Marriage Lessons Learned
Last month my husband and I celebrated our 37th wedding anniversary. I wish I could say that after 37 years we have arrived at “marital bliss,” but I can’t. What I can say is that the lessons I have learned in the last 37 years could not have been learned any other way. God allows us to be in relationships that are sometimes “irritating” so as to sharpen and refine us. Proverbs 27:17 says, “As iron sharpens iron, so one person sharpens another.” Have you ever pictured iron sharpening iron? Sparks fly as the two pieces of metal collide. But it is through the collision and the heat that the sharpening takes place.
Most of us grew up believing the ending to most fairy tales, “They got married and lived happily ever after.” And most of us who have been married for a while have probably been disappointed that marriage really isn’t that easy. So, what do we do when the sparks fly? (Trust me, they will!) Here are some tips for how to handle conflict in marriage. Some of them I’ve learned in 37 years; some I’m still trying to master.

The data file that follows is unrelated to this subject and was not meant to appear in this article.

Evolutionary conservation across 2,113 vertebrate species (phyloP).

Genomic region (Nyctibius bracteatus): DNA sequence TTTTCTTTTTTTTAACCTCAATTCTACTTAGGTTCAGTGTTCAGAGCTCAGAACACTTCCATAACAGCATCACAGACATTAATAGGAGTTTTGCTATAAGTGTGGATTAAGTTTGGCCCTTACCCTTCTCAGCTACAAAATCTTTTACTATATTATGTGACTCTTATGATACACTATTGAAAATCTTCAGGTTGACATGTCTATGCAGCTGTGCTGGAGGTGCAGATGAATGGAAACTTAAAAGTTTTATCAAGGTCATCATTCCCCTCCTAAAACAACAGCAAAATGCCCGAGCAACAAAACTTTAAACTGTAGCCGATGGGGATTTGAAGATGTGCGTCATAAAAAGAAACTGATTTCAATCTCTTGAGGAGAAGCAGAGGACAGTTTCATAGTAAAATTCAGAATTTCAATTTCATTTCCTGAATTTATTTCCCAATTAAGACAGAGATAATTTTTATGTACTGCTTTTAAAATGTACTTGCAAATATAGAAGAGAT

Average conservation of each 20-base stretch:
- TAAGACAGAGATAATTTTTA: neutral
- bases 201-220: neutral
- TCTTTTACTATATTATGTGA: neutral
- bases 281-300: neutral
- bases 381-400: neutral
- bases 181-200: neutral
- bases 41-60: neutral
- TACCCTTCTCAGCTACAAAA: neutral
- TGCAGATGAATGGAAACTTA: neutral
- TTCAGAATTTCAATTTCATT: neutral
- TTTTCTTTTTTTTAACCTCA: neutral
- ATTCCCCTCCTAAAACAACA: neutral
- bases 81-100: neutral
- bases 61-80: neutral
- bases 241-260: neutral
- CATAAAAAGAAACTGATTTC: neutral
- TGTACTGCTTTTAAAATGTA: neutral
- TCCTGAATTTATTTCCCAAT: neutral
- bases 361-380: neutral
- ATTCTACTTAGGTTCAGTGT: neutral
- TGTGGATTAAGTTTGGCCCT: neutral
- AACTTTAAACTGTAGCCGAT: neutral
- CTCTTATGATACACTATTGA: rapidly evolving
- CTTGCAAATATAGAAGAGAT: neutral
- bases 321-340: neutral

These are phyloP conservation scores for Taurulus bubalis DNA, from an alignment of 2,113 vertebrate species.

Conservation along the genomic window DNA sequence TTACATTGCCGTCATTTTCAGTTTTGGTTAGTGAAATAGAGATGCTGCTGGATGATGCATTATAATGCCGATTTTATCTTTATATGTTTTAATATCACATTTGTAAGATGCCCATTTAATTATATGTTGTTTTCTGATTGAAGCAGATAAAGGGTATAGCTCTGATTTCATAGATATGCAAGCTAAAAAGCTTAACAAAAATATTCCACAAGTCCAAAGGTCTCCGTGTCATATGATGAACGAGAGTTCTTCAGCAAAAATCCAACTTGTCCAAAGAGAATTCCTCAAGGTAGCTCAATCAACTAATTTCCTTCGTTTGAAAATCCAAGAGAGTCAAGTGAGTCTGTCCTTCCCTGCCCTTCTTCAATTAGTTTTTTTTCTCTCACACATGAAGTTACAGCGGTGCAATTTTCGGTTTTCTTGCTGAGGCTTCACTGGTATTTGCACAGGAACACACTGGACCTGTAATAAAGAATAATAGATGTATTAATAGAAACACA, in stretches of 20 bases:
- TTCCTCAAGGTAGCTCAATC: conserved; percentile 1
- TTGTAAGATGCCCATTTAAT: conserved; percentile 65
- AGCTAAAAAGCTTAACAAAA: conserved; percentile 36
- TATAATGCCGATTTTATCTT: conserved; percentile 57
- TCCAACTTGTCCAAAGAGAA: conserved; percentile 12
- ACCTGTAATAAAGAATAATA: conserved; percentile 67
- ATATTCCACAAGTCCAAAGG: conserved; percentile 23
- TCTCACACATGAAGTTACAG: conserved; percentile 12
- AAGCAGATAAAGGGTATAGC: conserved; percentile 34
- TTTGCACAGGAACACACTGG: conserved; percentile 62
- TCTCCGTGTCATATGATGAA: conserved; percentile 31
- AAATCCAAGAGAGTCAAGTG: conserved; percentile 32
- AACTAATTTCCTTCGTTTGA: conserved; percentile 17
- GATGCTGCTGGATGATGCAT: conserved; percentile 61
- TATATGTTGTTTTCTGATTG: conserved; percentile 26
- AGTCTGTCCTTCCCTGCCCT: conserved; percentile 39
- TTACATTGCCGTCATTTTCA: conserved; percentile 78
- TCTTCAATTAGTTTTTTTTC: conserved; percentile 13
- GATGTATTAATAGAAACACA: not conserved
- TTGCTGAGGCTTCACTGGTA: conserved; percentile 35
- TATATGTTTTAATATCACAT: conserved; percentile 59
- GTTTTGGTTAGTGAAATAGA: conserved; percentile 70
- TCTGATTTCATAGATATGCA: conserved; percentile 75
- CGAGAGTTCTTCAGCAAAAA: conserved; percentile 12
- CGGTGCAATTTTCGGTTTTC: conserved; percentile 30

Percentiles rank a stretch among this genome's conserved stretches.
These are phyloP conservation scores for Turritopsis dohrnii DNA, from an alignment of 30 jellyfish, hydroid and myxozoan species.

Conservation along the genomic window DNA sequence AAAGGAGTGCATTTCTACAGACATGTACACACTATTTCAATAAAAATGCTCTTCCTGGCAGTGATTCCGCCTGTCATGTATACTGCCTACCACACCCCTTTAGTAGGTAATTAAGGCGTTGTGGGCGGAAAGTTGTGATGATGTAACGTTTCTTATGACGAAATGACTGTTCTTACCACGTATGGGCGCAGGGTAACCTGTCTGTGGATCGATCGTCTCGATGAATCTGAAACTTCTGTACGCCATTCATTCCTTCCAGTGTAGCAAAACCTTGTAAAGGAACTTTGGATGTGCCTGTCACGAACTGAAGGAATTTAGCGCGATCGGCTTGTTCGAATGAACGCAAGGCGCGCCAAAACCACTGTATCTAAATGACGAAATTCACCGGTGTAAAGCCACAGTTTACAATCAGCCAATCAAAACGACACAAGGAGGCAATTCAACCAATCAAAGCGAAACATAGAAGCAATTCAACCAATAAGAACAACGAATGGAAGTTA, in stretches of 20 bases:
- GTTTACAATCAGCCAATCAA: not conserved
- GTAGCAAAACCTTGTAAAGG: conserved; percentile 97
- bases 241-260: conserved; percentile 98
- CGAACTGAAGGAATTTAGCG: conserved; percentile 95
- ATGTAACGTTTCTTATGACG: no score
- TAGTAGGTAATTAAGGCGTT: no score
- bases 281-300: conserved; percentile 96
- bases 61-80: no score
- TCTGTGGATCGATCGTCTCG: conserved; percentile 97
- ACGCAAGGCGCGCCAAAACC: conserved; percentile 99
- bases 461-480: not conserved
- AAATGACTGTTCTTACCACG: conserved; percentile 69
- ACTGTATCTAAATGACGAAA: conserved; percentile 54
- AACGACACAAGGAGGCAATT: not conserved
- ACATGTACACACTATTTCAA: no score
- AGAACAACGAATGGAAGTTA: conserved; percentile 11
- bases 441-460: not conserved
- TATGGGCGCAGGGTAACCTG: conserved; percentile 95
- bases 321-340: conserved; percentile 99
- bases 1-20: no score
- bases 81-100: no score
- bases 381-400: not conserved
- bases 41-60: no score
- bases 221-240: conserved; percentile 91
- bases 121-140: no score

- Face your fear of confrontation. I hate confrontation, but my husband loves to get things resolved. I learned pretty early in our marriage that our fights could last five minutes or five hours, and it all depended on me. If I tried to avoid confrontation my husband would keep going until the situation was addressed. If I got in there and fought it out, the confrontation would usually end within five minutes!
- Focus on the behavior, not the person. Try, “Could you please put your dishes in the dishwasher?” rather than “You’re such a slob!”
- Stay on topic. Our fights in marriage usually follow the same themes. But be careful not to bring up past hurts or failures, even if they are similar to what is frustrating you right now.
- Be assertive (and respectful). Assertiveness is found in the balance between passive and aggressive. Passive says, “I only care about you, so you can walk all over me and I won’t say anything.” Aggressive says, “I only care about me, so I’m going to walk all over you; if you don’t like it, too bad.” Assertive says, “I care about you, and I care about me, so I won’t do anything to intentionally hurt you; but I also won’t let you do anything to intentionally hurt me.”
- Really listen to your spouse. Most of us know what we are trying to say, and sometimes it just doesn’t come out right. Our spouses are no different. There are times when my husband tells me something that I perceive as mean. I have to really listen to him, and sometimes I even say, “If you just said what I think you said that hurt.” This gives him the opportunity to restate what he meant, not what I heard!
Try these tips and see what a difference they can make in your marriage. Living happily ever after takes a lot of work, but it is worth the effort!